God’s People Who Suffer


In 1992, my wife and I were called. God had made it clear in unmistakable ways that we were to move to Austin to do ministry with his leadership and blessing. But as soon as we got here, everything went wrong. Our home was not ready, and we had to live in a hotel with our three children who were under five years old. Our baby got meningitis and was in the hospital for three weeks. We almost lost him. Standing at my child’s hospital bed late one night, I was faced with a question I struggled to answer: If God had called and blessed, why did my life seem like such a disaster?

  • How do you make sense of the promise of God’s blessing and simultaneous pain in your life?


1:1 These are the names of the sons of Israel who came to Egypt with Jacob, each with his household: 2 Reuben, Simeon, Levi, and Judah, 3 Issachar, Zebulun, and Benjamin, 4 Dan and Naphtali, Gad and Asher. 5 All the descendants of Jacob were seventy persons; Joseph was already in Egypt. 6 Then Joseph died, and all his brothers and all that generation. 7 But the people of Israel were fruitful and increased greatly; they multiplied and grew exceedingly strong, so that the land was filled with them.

8 Now there arose a new king over Egypt, who did not know Joseph. 9 And he said to his people, “Behold, the people of Israel are too many and too mighty for us. 10 Come, let us deal shrewdly with them, lest they multiply, and, if war breaks out, they join our enemies and fight against us and escape from the land.” 11 Therefore they set taskmasters over them to afflict them with heavy burdens. They built for Pharaoh store cities, Pithom and Raamses. 12 But the more they were oppressed, the more they multiplied and the more they spread abroad. And the Egyptians were in dread of the people of Israel. 13 So they ruthlessly made the people of Israel work as slaves 14 and made their lives bitter with hard service, in mortar and brick, and in all kinds of work in the field. In all their work they ruthlessly made them work as slaves.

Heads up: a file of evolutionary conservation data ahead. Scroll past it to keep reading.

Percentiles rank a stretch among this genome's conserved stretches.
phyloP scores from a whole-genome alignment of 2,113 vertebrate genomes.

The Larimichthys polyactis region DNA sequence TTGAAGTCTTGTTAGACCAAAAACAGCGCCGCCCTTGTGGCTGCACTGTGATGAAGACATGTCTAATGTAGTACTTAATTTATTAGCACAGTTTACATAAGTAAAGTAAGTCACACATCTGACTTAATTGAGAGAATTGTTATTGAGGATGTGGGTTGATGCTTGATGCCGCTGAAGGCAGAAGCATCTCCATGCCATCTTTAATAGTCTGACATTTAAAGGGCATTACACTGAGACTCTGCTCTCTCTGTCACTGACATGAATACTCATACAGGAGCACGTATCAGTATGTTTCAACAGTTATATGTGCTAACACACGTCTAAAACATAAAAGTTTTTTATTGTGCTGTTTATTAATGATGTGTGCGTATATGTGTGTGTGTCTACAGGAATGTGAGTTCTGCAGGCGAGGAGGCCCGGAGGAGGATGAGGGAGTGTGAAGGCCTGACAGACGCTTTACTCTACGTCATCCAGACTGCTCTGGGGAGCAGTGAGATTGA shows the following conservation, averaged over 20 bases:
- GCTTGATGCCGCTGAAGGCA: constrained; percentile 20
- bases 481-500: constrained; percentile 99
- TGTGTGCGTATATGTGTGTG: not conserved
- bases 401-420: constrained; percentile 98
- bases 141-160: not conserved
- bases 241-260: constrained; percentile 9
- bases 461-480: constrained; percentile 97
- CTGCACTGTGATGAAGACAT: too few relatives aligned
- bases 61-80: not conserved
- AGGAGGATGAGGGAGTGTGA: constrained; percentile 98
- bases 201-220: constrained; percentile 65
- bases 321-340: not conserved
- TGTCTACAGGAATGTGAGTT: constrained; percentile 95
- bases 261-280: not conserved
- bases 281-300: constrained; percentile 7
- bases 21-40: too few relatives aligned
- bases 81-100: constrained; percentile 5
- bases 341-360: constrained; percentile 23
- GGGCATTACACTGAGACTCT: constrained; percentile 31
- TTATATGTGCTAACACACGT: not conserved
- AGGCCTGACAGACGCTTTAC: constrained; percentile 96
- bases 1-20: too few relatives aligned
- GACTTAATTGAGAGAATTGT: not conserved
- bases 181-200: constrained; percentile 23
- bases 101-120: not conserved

English Standard Version, copyright 2001 by Crossway Bibles. Used by permission. All rights reserved.


  1. Describe how verses one through seven are a fulfillment of God’s promise to bless Abraham (Jacob’s grandfather) and make a great multitude of his family (Genesis 12:2, 15:5).
  2. About 400 years passed between verse one and verse eight. What had changed, and what were the Egyptians’ emotions toward the Israelites (vss. 10, 12b)?
  3. Make a list of all the adjectives and verbs that describe how the Egyptians treated the Israelites. Describe the life that the Israelites were living.
  4. It must have been difficult for the Israelites to reconcile the promise God had made that they would be a great nation and the reality of their enslavement. What are the challenges of life that are hard for you to reconcile as a child of God? Do you trust what God is doing in and through your life?


It is difficult and confusing to make sense of any kind of suffering, especially in the face of God’s promise to love, care for, and bless us. How did being ruthlessly enslaved fit in with being the chosen and anointed people of God, the ones through whom the world would be blessed (Genesis 12:3)? But, this is the way of Jesus. He was both God and the anointed one of God (the Christ), through whom all humanity might be saved. And yet, he knew that he would suffer, be rejected, and killed (Mark 8:31). In God’s economy, it seems that suffering and blessing sometimes go together. Through Israel’s suffering God was made known to all the world, and through Jesus’ suffering the world is invited to become children of God.

  • Ask God for patience, strength, and endurance to walk through the parts of life you don’t understand. Ask God to give you eyes to see how he can fulfill his plans through you and your circumstances.
  • Spend some time thanking and praising Jesus for enduring suffering so that you could be saved from sin and become a child of God.